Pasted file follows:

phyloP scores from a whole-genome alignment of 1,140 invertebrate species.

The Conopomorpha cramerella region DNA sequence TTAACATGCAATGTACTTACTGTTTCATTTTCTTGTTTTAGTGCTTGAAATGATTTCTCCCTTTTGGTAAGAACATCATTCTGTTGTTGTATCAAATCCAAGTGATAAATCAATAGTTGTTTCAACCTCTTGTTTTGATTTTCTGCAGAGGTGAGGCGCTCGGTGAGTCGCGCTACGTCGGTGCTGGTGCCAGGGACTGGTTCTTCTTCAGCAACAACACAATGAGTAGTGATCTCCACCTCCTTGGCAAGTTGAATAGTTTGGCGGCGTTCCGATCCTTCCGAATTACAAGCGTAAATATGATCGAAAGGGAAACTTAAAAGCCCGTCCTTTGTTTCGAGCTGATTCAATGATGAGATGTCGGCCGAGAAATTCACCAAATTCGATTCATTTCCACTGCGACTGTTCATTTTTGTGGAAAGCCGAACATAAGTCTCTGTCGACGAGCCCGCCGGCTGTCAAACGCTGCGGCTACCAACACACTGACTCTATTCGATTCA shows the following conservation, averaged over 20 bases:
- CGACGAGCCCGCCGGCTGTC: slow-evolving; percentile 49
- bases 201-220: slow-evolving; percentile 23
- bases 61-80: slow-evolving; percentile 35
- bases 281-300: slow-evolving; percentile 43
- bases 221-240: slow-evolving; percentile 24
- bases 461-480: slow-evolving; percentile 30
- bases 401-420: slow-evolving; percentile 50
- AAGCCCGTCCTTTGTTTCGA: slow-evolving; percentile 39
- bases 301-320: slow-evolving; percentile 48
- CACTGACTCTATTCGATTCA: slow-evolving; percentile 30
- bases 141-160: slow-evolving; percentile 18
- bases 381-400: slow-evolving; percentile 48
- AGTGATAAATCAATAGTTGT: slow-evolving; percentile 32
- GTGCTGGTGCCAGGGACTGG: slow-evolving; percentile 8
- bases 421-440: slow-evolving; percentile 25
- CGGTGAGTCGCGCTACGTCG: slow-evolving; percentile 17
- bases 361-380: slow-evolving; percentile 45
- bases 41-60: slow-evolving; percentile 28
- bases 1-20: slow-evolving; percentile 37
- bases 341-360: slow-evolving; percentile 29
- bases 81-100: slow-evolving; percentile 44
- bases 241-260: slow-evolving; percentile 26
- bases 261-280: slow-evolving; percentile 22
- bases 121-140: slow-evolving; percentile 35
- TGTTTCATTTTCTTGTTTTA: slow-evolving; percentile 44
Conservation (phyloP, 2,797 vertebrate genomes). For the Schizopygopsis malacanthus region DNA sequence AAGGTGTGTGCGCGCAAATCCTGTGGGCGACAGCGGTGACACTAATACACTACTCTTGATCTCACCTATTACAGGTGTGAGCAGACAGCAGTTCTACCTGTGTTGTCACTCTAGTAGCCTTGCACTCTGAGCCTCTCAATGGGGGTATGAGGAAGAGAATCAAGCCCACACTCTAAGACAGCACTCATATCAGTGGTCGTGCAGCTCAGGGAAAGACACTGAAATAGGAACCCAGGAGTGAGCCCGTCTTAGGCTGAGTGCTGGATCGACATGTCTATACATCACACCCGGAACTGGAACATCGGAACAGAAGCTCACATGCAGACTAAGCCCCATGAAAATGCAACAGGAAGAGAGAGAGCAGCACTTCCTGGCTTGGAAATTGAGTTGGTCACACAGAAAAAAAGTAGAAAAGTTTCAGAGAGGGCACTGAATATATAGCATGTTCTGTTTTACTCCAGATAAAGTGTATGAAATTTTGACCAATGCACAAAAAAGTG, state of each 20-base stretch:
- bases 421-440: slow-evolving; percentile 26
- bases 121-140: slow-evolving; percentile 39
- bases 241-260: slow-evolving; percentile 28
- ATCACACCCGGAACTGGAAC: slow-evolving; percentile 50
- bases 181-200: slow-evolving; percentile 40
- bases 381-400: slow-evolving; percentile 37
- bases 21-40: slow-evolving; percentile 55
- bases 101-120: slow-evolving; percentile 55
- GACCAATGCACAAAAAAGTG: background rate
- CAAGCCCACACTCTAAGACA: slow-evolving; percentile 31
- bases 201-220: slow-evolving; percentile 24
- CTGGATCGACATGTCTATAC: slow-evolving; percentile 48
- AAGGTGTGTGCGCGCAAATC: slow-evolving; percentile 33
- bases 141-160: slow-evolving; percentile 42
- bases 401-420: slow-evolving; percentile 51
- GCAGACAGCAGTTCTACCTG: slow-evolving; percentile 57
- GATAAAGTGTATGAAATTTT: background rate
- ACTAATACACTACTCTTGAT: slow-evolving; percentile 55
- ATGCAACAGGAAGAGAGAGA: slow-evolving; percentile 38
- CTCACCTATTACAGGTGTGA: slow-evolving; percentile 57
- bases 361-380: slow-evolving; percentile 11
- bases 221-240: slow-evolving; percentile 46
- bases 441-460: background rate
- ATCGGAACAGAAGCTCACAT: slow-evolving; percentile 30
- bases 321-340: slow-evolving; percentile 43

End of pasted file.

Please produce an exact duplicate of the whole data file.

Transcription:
phyloP scores from a whole-genome alignment of 1,140 invertebrate species.

The Conopomorpha cramerella region DNA sequence TTAACATGCAATGTACTTACTGTTTCATTTTCTTGTTTTAGTGCTTGAAATGATTTCTCCCTTTTGGTAAGAACATCATTCTGTTGTTGTATCAAATCCAAGTGATAAATCAATAGTTGTTTCAACCTCTTGTTTTGATTTTCTGCAGAGGTGAGGCGCTCGGTGAGTCGCGCTACGTCGGTGCTGGTGCCAGGGACTGGTTCTTCTTCAGCAACAACACAATGAGTAGTGATCTCCACCTCCTTGGCAAGTTGAATAGTTTGGCGGCGTTCCGATCCTTCCGAATTACAAGCGTAAATATGATCGAAAGGGAAACTTAAAAGCCCGTCCTTTGTTTCGAGCTGATTCAATGATGAGATGTCGGCCGAGAAATTCACCAAATTCGATTCATTTCCACTGCGACTGTTCATTTTTGTGGAAAGCCGAACATAAGTCTCTGTCGACGAGCCCGCCGGCTGTCAAACGCTGCGGCTACCAACACACTGACTCTATTCGATTCA shows the following conservation, averaged over 20 bases:
- CGACGAGCCCGCCGGCTGTC: slow-evolving; percentile 49
- bases 201-220: slow-evolving; percentile 23
- bases 61-80: slow-evolving; percentile 35
- bases 281-300: slow-evolving; percentile 43
- bases 221-240: slow-evolving; percentile 24
- bases 461-480: slow-evolving; percentile 30
- bases 401-420: slow-evolving; percentile 50
- AAGCCCGTCCTTTGTTTCGA: slow-evolving; percentile 39
- bases 301-320: slow-evolving; percentile 48
- CACTGACTCTATTCGATTCA: slow-evolving; percentile 30
- bases 141-160: slow-evolving; percentile 18
- bases 381-400: slow-evolving; percentile 48
- AGTGATAAATCAATAGTTGT: slow-evolving; percentile 32
- GTGCTGGTGCCAGGGACTGG: slow-evolving; percentile 8
- bases 421-440: slow-evolving; percentile 25
- CGGTGAGTCGCGCTACGTCG: slow-evolving; percentile 17
- bases 361-380: slow-evolving; percentile 45
- bases 41-60: slow-evolving; percentile 28
- bases 1-20: slow-evolving; percentile 37
- bases 341-360: slow-evolving; percentile 29
- bases 81-100: slow-evolving; percentile 44
- bases 241-260: slow-evolving; percentile 26
- bases 261-280: slow-evolving; percentile 22
- bases 121-140: slow-evolving; percentile 35
- TGTTTCATTTTCTTGTTTTA: slow-evolving; percentile 44
Conservation (phyloP, 2,797 vertebrate genomes). For the Schizopygopsis malacanthus region DNA sequence AAGGTGTGTGCGCGCAAATCCTGTGGGCGACAGCGGTGACACTAATACACTACTCTTGATCTCACCTATTACAGGTGTGAGCAGACAGCAGTTCTACCTGTGTTGTCACTCTAGTAGCCTTGCACTCTGAGCCTCTCAATGGGGGTATGAGGAAGAGAATCAAGCCCACACTCTAAGACAGCACTCATATCAGTGGTCGTGCAGCTCAGGGAAAGACACTGAAATAGGAACCCAGGAGTGAGCCCGTCTTAGGCTGAGTGCTGGATCGACATGTCTATACATCACACCCGGAACTGGAACATCGGAACAGAAGCTCACATGCAGACTAAGCCCCATGAAAATGCAACAGGAAGAGAGAGAGCAGCACTTCCTGGCTTGGAAATTGAGTTGGTCACACAGAAAAAAAGTAGAAAAGTTTCAGAGAGGGCACTGAATATATAGCATGTTCTGTTTTACTCCAGATAAAGTGTATGAAATTTTGACCAATGCACAAAAAAGTG, state of each 20-base stretch:
- bases 421-440: slow-evolving; percentile 26
- bases 121-140: slow-evolving; percentile 39
- bases 241-260: slow-evolving; percentile 28
- ATCACACCCGGAACTGGAAC: slow-evolving; percentile 50
- bases 181-200: slow-evolving; percentile 40
- bases 381-400: slow-evolving; percentile 37
- bases 21-40: slow-evolving; percentile 55
- bases 101-120: slow-evolving; percentile 55
- GACCAATGCACAAAAAAGTG: background rate
- CAAGCCCACACTCTAAGACA: slow-evolving; percentile 31
- bases 201-220: slow-evolving; percentile 24
- CTGGATCGACATGTCTATAC: slow-evolving; percentile 48
- AAGGTGTGTGCGCGCAAATC: slow-evolving; percentile 33
- bases 141-160: slow-evolving; percentile 42
- bases 401-420: slow-evolving; percentile 51
- GCAGACAGCAGTTCTACCTG: slow-evolving; percentile 57
- GATAAAGTGTATGAAATTTT: background rate
- ACTAATACACTACTCTTGAT: slow-evolving; percentile 55
- ATGCAACAGGAAGAGAGAGA: slow-evolving; percentile 38
- CTCACCTATTACAGGTGTGA: slow-evolving; percentile 57
- bases 361-380: slow-evolving; percentile 11
- bases 221-240: slow-evolving; percentile 46
- bases 441-460: background rate
- ATCGGAACAGAAGCTCACAT: slow-evolving; percentile 30
- bases 321-340: slow-evolving; percentile 43